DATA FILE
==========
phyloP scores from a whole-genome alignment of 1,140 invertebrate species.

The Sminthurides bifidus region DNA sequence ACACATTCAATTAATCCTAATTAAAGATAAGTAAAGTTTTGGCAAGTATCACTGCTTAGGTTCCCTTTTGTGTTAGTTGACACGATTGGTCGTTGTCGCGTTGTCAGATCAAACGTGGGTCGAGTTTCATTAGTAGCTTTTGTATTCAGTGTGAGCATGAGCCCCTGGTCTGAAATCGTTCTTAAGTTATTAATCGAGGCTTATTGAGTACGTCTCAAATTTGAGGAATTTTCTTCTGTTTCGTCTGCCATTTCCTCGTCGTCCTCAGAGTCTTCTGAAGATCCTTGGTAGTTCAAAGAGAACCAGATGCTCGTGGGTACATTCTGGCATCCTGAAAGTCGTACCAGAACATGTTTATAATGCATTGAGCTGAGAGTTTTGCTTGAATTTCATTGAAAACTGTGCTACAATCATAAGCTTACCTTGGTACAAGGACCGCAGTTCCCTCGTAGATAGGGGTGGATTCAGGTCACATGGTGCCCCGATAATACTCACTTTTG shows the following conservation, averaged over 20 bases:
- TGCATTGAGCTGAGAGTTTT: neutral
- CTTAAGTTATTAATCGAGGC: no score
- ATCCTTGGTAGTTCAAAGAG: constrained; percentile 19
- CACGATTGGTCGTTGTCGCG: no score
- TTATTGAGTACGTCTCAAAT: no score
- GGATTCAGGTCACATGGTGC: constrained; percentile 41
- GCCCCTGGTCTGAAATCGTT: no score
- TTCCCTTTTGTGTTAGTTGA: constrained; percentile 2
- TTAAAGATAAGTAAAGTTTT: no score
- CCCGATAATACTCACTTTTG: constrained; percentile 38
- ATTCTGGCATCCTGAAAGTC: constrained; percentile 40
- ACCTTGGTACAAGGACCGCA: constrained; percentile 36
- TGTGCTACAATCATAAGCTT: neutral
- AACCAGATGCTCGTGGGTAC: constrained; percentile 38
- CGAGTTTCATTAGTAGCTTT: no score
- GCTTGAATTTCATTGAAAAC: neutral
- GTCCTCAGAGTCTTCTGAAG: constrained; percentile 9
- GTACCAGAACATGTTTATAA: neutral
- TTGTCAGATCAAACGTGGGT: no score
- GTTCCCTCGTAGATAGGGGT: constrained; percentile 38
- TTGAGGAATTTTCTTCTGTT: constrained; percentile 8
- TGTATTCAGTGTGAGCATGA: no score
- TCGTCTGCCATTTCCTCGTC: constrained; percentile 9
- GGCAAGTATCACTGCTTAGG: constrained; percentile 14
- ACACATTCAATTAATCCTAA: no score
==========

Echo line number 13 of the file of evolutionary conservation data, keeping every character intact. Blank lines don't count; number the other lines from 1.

- ATTCTGGCATCCTGAAAGTC: constrained; percentile 40